I stopped at Kuala Gandah Elephant Sanctuary only for a few hours. I wish I had more time. When I got there I stood with others to listen to the rangers telling us the story of their elephants.
It was obvious from the way they told the story that the elephants were a big part of their life! This is a story of conflict between human beings and the beast. As forests were cleared to sustain human beings the elephant came into a conflict with the villages. And unless made aware, we human beings can do a lot of damage to the beasts too! This is where the rangers from the National Elephant Conservation Center, Kuala Gandah come in. They make the people aware of the rights of the beasts and try to rescue rouge elephants. I heard and read that otherwise poisonous baits were put for the elephants.
The park allows visitors to feed the elephants, take a ride on them and bath the baby elephants. I saw the feeding happen when i was there but could not watch the other two activities. I headed back to their auditorium for the video presentation.
The video highlights the efforts of the rangers and what does it take to capture, transport, rehabilitate and release a wild elephant! It is a story that will capture your heart. It is a story to be watched and experienced. I wonder if it would be a good idea to put that documentary on Youtube? Tranquilizing a beast and then transporting it causes a lot of trauma to the elephant and it reflected in the faces of the people as well who do the job. From the documentary I could gather that the money is scarce and the rangers work against a lot of odds. Their ultimate aim is to release the animals in the wild again but they do not have enough money to successfully track the animals. The video ends on a very bittersweet note.
When I walked out into the sun again I saw these red berries glowing in the light. What a contrast to the shades of gray I saw through the documentary.
I have trekked many times through a jungle, so many times that I am comfortable. I know the amount of noise any group makes is a guarantee that there would be no animals for miles around hence I am not worried. But the jungle acquire a different hue at night, one that is dark and somber. I have camped in jungles at night but hardly ever trekked at night. So it was with high anticipation I was looking forward to my walk through the Hemmant Trail (1 km long) at Fraser’s Hill, Malaysia.
As we were a large group we were divided into two and I was with the first group. All of us had torches and without them I would have been lost. Both the groups had guides with them. A head count was taken to make sure that all of us got out of the jungle. Our guide was quite knowledgeable about the history and the jungle as well.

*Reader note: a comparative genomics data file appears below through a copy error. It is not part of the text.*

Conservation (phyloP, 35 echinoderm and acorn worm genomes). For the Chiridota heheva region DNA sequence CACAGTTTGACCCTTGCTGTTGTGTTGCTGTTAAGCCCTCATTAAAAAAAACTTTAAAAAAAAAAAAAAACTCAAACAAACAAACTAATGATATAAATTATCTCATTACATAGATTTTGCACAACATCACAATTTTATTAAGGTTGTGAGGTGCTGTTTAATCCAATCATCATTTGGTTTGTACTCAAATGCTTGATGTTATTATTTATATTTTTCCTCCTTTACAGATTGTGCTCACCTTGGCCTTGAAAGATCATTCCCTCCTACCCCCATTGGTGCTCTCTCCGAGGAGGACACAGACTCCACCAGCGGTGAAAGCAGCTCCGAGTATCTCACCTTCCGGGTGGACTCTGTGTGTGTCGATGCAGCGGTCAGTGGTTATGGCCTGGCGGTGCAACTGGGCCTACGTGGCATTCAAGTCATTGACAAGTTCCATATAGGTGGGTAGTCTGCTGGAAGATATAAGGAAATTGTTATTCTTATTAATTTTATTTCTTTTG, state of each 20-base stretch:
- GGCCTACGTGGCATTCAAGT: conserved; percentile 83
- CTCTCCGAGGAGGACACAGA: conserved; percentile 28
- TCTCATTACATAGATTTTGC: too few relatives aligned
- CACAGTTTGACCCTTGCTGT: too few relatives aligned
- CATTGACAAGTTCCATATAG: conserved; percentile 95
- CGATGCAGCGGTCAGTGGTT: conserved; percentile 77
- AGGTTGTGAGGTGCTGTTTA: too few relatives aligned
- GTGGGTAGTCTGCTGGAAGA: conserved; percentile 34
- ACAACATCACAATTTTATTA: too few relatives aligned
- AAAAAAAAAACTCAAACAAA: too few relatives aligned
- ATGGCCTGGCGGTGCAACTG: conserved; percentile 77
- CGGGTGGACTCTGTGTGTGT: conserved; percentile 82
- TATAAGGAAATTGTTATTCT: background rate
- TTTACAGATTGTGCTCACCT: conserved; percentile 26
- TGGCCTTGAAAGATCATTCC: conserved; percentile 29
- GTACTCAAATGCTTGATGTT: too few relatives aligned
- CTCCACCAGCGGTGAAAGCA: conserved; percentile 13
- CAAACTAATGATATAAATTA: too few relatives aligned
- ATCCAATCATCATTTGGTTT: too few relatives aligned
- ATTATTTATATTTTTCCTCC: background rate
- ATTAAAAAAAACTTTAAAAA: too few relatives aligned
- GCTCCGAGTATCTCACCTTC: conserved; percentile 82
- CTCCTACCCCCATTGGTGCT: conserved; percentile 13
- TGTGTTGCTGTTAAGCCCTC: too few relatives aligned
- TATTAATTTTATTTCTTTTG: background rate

Fraser’s Hill was discovered by Louis James Fraser in the 1890s. He operated tin mining operations and our guide was not at all happy with the tin mining and the damages that it caused to the fragile ecosystem. Mr. Fraser apparently vanished without a trace never to be be found again. Around 1 917 Fraser Hill attracted the Bishop of Singapore who thought it was ideal place to be promoted as a hill station and hill station it is today. It was relatively cool out there compared to other places I visited in Malaysia.
As we were a very big group it was difficult to spot any animals. But our guide knew where spiders make their hidden traps and we had a fascinating time discovering it. Within the forest he showed some remains of the structures built during the mining era. He also pointed out that Fraser’s Hill was a birder’s paradise but we had better chances during the day.
It started raining lightly towards the end of the trek and I jogged back with another participant. We found that high tea was waiting for us at 11.00 pm at night! I have to admit I still enjoyed it. It was the perfect end to a very wonderful day!
I took a short video at the dance presentation at Sungai Pasu home stay at Pahang, Malaysia. Sometimes it is easier to talk via a video than words. You can see three Malaysia Tourism Hunt 2012 participants joining the locals. The gentleman who started it all was from Japan and he was quite popular with the ladies of Sungai Pasu after that! After the performance was over the ladies of Sungai Pasu went in for an extended photo shoot with the Japanese delegate!
We had a short chat where he asked me if I knew of a video game Mario and I asked, “who Super Mario?” That was greeted with shots of joy and the question did I play it too? Sadly the answer to that is in the negative.
The dancers were also quite gracious after the performances and would readily agree to pose with us. They would also invite us to dance at the end of the performances. This would lead to two scenarios. Some people would be waiting for the opportunity to get on to the stage and have a good time. And then there were some like me who would not give the eye contact to the dancers who would come to the audience and invite them, praying that they go away. I think we were equally divided! Apart from the formal dinner at Putrajaya, I always escaped. One good way to avoid dancing is to click pictures! Everyone leaves the photographer alone!
Enjoy the dance!